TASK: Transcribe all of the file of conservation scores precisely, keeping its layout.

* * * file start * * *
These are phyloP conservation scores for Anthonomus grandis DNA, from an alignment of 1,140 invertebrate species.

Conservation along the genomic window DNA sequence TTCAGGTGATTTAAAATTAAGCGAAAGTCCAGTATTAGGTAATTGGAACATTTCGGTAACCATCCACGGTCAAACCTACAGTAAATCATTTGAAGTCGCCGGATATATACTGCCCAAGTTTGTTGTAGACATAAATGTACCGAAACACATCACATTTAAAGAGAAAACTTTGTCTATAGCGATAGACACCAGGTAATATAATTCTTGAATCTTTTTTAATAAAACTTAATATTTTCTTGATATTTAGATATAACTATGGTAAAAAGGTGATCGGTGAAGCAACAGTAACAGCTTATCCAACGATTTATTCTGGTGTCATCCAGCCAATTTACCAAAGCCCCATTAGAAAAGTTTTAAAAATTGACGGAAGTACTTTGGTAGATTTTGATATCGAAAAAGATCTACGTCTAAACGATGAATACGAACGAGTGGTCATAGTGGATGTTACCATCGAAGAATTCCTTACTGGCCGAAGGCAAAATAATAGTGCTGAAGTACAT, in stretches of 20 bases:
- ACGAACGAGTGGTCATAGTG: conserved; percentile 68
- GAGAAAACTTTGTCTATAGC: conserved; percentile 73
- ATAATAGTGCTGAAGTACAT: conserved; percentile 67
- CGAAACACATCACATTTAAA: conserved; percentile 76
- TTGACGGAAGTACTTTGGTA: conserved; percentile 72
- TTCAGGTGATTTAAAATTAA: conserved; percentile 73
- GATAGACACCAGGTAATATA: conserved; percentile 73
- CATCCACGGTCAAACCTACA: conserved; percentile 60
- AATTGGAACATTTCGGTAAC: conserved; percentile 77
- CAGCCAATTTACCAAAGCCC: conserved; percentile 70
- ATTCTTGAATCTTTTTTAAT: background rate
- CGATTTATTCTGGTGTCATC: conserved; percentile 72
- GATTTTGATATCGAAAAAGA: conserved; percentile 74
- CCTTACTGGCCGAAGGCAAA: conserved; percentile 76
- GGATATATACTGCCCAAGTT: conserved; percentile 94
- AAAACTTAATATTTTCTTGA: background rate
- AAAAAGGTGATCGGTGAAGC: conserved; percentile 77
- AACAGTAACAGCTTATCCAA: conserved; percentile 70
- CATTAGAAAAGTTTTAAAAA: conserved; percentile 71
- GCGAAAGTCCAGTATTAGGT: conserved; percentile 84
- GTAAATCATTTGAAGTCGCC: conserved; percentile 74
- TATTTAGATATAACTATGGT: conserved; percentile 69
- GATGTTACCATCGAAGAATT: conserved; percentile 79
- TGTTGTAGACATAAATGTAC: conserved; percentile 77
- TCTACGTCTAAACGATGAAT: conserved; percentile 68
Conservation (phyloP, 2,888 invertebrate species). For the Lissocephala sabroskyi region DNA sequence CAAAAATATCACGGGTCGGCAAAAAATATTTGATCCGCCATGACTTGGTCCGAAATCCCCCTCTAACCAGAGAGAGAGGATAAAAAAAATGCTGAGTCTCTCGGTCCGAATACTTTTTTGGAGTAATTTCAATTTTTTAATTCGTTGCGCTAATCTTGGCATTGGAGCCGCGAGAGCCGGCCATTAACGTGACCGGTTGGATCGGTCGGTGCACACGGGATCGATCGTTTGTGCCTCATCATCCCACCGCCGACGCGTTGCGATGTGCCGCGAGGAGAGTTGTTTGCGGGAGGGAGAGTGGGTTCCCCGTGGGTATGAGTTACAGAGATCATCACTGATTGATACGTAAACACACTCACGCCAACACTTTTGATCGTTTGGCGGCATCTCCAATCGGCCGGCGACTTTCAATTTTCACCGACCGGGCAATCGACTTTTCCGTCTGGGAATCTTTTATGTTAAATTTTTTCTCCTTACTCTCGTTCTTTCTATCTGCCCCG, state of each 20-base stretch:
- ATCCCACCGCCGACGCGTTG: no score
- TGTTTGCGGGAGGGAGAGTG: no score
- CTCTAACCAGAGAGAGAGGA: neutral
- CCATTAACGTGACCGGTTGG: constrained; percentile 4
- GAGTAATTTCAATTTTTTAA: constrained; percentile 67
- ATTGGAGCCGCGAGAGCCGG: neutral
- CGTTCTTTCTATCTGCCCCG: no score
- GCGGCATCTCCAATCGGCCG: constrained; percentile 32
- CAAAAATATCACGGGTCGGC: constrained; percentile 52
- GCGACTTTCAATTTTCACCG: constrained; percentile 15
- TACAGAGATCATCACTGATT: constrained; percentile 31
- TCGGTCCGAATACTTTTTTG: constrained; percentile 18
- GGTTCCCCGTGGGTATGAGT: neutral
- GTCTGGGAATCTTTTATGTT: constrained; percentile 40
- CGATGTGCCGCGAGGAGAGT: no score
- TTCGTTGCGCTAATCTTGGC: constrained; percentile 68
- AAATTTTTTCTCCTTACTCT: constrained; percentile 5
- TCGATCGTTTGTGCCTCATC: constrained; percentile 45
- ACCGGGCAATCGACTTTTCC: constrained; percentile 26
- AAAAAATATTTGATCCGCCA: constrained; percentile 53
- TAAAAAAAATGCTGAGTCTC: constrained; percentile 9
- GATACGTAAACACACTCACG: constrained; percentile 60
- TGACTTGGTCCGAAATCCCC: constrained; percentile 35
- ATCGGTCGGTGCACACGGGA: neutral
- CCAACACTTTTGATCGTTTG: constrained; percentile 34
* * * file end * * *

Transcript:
These are phyloP conservation scores for Anthonomus grandis DNA, from an alignment of 1,140 invertebrate species.

Conservation along the genomic window DNA sequence TTCAGGTGATTTAAAATTAAGCGAAAGTCCAGTATTAGGTAATTGGAACATTTCGGTAACCATCCACGGTCAAACCTACAGTAAATCATTTGAAGTCGCCGGATATATACTGCCCAAGTTTGTTGTAGACATAAATGTACCGAAACACATCACATTTAAAGAGAAAACTTTGTCTATAGCGATAGACACCAGGTAATATAATTCTTGAATCTTTTTTAATAAAACTTAATATTTTCTTGATATTTAGATATAACTATGGTAAAAAGGTGATCGGTGAAGCAACAGTAACAGCTTATCCAACGATTTATTCTGGTGTCATCCAGCCAATTTACCAAAGCCCCATTAGAAAAGTTTTAAAAATTGACGGAAGTACTTTGGTAGATTTTGATATCGAAAAAGATCTACGTCTAAACGATGAATACGAACGAGTGGTCATAGTGGATGTTACCATCGAAGAATTCCTTACTGGCCGAAGGCAAAATAATAGTGCTGAAGTACAT, in stretches of 20 bases:
- ACGAACGAGTGGTCATAGTG: conserved; percentile 68
- GAGAAAACTTTGTCTATAGC: conserved; percentile 73
- ATAATAGTGCTGAAGTACAT: conserved; percentile 67
- CGAAACACATCACATTTAAA: conserved; percentile 76
- TTGACGGAAGTACTTTGGTA: conserved; percentile 72
- TTCAGGTGATTTAAAATTAA: conserved; percentile 73
- GATAGACACCAGGTAATATA: conserved; percentile 73
- CATCCACGGTCAAACCTACA: conserved; percentile 60
- AATTGGAACATTTCGGTAAC: conserved; percentile 77
- CAGCCAATTTACCAAAGCCC: conserved; percentile 70
- ATTCTTGAATCTTTTTTAAT: background rate
- CGATTTATTCTGGTGTCATC: conserved; percentile 72
- GATTTTGATATCGAAAAAGA: conserved; percentile 74
- CCTTACTGGCCGAAGGCAAA: conserved; percentile 76
- GGATATATACTGCCCAAGTT: conserved; percentile 94
- AAAACTTAATATTTTCTTGA: background rate
- AAAAAGGTGATCGGTGAAGC: conserved; percentile 77
- AACAGTAACAGCTTATCCAA: conserved; percentile 70
- CATTAGAAAAGTTTTAAAAA: conserved; percentile 71
- GCGAAAGTCCAGTATTAGGT: conserved; percentile 84
- GTAAATCATTTGAAGTCGCC: conserved; percentile 74
- TATTTAGATATAACTATGGT: conserved; percentile 69
- GATGTTACCATCGAAGAATT: conserved; percentile 79
- TGTTGTAGACATAAATGTAC: conserved; percentile 77
- TCTACGTCTAAACGATGAAT: conserved; percentile 68
Conservation (phyloP, 2,888 invertebrate species). For the Lissocephala sabroskyi region DNA sequence CAAAAATATCACGGGTCGGCAAAAAATATTTGATCCGCCATGACTTGGTCCGAAATCCCCCTCTAACCAGAGAGAGAGGATAAAAAAAATGCTGAGTCTCTCGGTCCGAATACTTTTTTGGAGTAATTTCAATTTTTTAATTCGTTGCGCTAATCTTGGCATTGGAGCCGCGAGAGCCGGCCATTAACGTGACCGGTTGGATCGGTCGGTGCACACGGGATCGATCGTTTGTGCCTCATCATCCCACCGCCGACGCGTTGCGATGTGCCGCGAGGAGAGTTGTTTGCGGGAGGGAGAGTGGGTTCCCCGTGGGTATGAGTTACAGAGATCATCACTGATTGATACGTAAACACACTCACGCCAACACTTTTGATCGTTTGGCGGCATCTCCAATCGGCCGGCGACTTTCAATTTTCACCGACCGGGCAATCGACTTTTCCGTCTGGGAATCTTTTATGTTAAATTTTTTCTCCTTACTCTCGTTCTTTCTATCTGCCCCG, state of each 20-base stretch:
- ATCCCACCGCCGACGCGTTG: no score
- TGTTTGCGGGAGGGAGAGTG: no score
- CTCTAACCAGAGAGAGAGGA: neutral
- CCATTAACGTGACCGGTTGG: constrained; percentile 4
- GAGTAATTTCAATTTTTTAA: constrained; percentile 67
- ATTGGAGCCGCGAGAGCCGG: neutral
- CGTTCTTTCTATCTGCCCCG: no score
- GCGGCATCTCCAATCGGCCG: constrained; percentile 32
- CAAAAATATCACGGGTCGGC: constrained; percentile 52
- GCGACTTTCAATTTTCACCG: constrained; percentile 15
- TACAGAGATCATCACTGATT: constrained; percentile 31
- TCGGTCCGAATACTTTTTTG: constrained; percentile 18
- GGTTCCCCGTGGGTATGAGT: neutral
- GTCTGGGAATCTTTTATGTT: constrained; percentile 40
- CGATGTGCCGCGAGGAGAGT: no score
- TTCGTTGCGCTAATCTTGGC: constrained; percentile 68
- AAATTTTTTCTCCTTACTCT: constrained; percentile 5
- TCGATCGTTTGTGCCTCATC: constrained; percentile 45
- ACCGGGCAATCGACTTTTCC: constrained; percentile 26
- AAAAAATATTTGATCCGCCA: constrained; percentile 53
- TAAAAAAAATGCTGAGTCTC: constrained; percentile 9
- GATACGTAAACACACTCACG: constrained; percentile 60
- TGACTTGGTCCGAAATCCCC: constrained; percentile 35
- ATCGGTCGGTGCACACGGGA: neutral
- CCAACACTTTTGATCGTTTG: constrained; percentile 34